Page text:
The Associated Press
SALEM A Marion County judge has ordered the Public Employees Retirement System to immediately update obsolete life expectancy tables and redo the way it distributed earnings at the height of the stock market boom.
The Wednesday ruling by Judge Paul Lipscomb could help ease the PERS system's projected $15 billion shortfall. But it could also reduce worker pensions.
A coalition of public employee unions will appeal, said coalition attorney Greg Hartman. He estimated the ruling could shift as much as $1 billion from employee pension accounts.
The PERS board hasn't decided if it will appeal, said pension fund spokesman David Crosley.
The PERS board made a preliminary decision Tuesday to adopt new mortality tables next January, but it is not clear if that would meet the judge's requirements for timing.
The PERS system covers 294,000 past and current state and local government workers.
Lipscomb said the PERS board must reallocate $6.9 billion from 1999 stock market earnings so more goes into reserves and less into employee pension accounts.
The decision would require PERS to refigure past pension expenses for state and local governments to mid-1998, presumably lowering government charges for the retirement system.
The long-awaited ruling has worried many public employees and recent retirees who fear they might have to give back some of their pension benefits accrued since 1999.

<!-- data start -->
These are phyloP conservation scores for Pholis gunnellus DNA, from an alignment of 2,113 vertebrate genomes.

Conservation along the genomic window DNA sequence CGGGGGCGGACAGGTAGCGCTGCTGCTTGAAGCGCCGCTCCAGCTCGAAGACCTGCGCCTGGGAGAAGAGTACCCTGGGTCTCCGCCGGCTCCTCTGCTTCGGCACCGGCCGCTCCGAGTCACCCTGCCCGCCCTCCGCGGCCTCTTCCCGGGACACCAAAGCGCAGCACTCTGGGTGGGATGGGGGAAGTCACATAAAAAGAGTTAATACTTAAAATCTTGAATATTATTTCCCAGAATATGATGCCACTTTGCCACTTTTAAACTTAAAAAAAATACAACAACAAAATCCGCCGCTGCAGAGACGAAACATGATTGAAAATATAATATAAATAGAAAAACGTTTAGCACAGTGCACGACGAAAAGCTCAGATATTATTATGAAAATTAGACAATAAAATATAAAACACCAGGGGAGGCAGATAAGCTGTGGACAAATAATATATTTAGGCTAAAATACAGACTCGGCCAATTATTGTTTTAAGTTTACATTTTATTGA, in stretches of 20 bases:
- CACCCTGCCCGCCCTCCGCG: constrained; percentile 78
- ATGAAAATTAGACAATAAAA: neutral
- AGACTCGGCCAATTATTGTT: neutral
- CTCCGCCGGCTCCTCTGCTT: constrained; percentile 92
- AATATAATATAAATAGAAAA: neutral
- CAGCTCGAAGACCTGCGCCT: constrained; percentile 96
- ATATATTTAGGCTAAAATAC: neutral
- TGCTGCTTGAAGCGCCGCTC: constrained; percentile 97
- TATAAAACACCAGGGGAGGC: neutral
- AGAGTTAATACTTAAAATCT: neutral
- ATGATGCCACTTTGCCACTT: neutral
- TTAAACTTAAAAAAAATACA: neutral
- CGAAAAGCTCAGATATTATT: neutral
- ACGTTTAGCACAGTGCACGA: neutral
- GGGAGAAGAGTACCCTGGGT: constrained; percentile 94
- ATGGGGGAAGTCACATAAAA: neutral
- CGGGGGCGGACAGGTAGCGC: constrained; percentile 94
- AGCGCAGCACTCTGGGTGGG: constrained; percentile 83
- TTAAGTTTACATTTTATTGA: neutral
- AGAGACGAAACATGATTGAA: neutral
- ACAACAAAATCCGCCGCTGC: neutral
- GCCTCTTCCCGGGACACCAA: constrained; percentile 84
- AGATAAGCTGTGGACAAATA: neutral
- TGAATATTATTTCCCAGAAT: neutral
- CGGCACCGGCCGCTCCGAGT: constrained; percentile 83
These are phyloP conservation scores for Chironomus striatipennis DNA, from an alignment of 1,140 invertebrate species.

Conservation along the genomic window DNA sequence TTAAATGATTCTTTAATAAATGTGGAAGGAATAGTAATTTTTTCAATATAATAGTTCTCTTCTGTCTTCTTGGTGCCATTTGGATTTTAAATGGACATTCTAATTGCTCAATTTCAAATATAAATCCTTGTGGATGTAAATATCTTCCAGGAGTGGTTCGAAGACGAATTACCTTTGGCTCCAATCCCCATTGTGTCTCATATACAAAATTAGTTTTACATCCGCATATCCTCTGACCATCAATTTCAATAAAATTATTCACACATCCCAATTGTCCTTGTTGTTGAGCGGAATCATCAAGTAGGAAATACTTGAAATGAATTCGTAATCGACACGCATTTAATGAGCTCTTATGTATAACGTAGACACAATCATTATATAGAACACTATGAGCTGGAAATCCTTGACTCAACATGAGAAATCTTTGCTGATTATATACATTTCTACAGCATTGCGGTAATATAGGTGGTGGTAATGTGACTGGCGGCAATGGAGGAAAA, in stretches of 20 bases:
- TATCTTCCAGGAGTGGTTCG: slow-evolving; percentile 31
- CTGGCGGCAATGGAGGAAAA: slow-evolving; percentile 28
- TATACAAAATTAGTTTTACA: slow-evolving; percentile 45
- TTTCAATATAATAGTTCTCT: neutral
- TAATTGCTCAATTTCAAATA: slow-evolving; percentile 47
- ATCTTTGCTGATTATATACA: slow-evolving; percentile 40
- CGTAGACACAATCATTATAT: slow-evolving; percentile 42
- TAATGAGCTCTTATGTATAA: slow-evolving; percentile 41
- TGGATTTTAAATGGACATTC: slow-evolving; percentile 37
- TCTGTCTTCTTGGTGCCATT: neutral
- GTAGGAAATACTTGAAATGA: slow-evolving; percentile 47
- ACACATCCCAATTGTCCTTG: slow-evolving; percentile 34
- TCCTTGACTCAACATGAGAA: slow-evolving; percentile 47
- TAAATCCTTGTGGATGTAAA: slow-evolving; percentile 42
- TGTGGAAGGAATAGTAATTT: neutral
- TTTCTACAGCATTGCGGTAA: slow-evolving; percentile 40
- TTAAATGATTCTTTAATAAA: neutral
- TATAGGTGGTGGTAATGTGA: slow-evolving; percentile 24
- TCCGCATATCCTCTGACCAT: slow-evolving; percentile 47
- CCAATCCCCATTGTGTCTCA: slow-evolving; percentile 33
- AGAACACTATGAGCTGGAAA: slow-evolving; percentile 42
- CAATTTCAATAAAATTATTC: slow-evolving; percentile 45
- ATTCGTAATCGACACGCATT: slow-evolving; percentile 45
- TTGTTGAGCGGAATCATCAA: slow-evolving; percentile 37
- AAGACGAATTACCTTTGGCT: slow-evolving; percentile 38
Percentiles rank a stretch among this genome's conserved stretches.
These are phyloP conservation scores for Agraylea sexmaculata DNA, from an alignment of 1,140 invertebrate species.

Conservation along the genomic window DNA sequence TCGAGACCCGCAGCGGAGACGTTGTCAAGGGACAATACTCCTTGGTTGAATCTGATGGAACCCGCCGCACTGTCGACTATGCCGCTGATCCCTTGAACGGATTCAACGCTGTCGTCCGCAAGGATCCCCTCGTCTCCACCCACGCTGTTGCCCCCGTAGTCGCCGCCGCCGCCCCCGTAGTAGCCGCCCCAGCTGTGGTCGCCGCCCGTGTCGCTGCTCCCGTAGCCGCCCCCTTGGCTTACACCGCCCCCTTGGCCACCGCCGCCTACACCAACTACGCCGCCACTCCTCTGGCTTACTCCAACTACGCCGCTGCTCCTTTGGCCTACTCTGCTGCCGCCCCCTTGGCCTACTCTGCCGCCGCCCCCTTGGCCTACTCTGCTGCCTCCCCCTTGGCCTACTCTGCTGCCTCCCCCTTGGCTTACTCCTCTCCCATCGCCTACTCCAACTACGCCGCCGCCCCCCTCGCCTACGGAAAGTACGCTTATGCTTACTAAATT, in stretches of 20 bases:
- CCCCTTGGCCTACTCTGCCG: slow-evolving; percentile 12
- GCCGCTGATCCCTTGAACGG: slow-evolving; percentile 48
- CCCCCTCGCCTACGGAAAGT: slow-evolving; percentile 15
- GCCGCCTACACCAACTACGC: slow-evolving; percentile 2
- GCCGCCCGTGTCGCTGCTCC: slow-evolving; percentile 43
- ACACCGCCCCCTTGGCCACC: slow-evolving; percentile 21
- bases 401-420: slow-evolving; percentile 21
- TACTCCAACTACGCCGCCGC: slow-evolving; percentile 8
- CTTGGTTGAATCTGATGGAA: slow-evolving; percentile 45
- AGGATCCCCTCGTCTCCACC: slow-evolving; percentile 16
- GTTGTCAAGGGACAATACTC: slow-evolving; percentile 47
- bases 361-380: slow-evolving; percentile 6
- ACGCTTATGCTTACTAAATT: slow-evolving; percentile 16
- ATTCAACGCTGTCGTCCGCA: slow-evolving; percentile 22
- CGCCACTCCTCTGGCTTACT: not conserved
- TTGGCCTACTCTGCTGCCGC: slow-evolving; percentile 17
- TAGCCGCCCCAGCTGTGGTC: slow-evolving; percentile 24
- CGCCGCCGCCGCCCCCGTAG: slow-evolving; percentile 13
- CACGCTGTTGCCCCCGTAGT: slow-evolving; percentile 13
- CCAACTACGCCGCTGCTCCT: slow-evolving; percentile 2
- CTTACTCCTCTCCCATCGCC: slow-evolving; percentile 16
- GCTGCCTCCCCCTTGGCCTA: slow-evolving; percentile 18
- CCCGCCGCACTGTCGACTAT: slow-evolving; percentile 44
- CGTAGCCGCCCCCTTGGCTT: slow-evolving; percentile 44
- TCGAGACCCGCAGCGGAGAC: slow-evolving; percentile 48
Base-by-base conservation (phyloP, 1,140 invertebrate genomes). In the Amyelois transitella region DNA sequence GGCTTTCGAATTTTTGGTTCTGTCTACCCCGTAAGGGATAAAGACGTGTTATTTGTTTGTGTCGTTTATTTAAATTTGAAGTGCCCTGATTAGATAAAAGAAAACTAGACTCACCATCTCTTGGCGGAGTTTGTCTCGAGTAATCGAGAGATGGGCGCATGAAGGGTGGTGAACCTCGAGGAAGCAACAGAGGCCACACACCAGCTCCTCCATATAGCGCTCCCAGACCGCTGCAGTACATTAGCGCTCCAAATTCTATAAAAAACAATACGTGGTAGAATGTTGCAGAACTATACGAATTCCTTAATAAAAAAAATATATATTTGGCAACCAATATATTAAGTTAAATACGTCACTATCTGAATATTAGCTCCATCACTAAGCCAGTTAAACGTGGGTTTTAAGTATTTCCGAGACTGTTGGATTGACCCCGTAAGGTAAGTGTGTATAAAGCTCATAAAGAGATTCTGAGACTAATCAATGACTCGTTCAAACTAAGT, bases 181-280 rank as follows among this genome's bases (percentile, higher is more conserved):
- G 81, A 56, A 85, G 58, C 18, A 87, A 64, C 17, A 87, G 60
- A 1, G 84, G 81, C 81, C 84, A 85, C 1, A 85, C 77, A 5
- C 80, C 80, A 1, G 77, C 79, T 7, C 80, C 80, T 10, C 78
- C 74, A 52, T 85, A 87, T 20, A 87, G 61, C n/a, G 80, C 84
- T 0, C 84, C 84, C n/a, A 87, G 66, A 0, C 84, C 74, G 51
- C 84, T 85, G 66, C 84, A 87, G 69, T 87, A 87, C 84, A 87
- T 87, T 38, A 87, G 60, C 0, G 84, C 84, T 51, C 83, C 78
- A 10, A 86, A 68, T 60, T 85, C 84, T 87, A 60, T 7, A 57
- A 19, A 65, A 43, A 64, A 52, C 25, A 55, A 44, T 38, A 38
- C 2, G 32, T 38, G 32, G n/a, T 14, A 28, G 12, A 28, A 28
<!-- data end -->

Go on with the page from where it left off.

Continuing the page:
The lawsuit was brought by the cities of Portland and Eugene, Multnomah County and four smaller public employers who claim their PERS charges imposed in 2000 were too high because of improper PERS board decisions.
The PERS board used the high 1999 stock market earnings to boost members' regular accounts by 20 percent. Employees are allowed to put up to 75 percent of their accounts into a stock fund.
An additional 4.9 percent was put into a reserve used to cover the 8 percent guaranteed annual return that most employees get on the nonstock part of their accounts. They get the guaranteed earnings even if PERS investments don't yield that much.
Lipscomb faulted the board for not putting enough in reserve to meet its goal of being able to pay the 8 percent guarantee during 30 months of a flat stock market.
Doing that would have required putting almost $1.7 billion more into reserve, said Dale Orr, PERS fiscal services administrator.
Lipscomb said the board also didn't put enough into a separate contingency reserve required by law, which Orr said could require as much as $518 million more in reserve.
Lipscomb agreed Wednesday to hold another hearing on one claim in the lawsuit.
Labor unions charge PERS awarded some 1999 investment earnings to employers based on a policy that wasn't adopted until the next year. A victory in that claim could send $85 million from employers back to workers, Hartman said.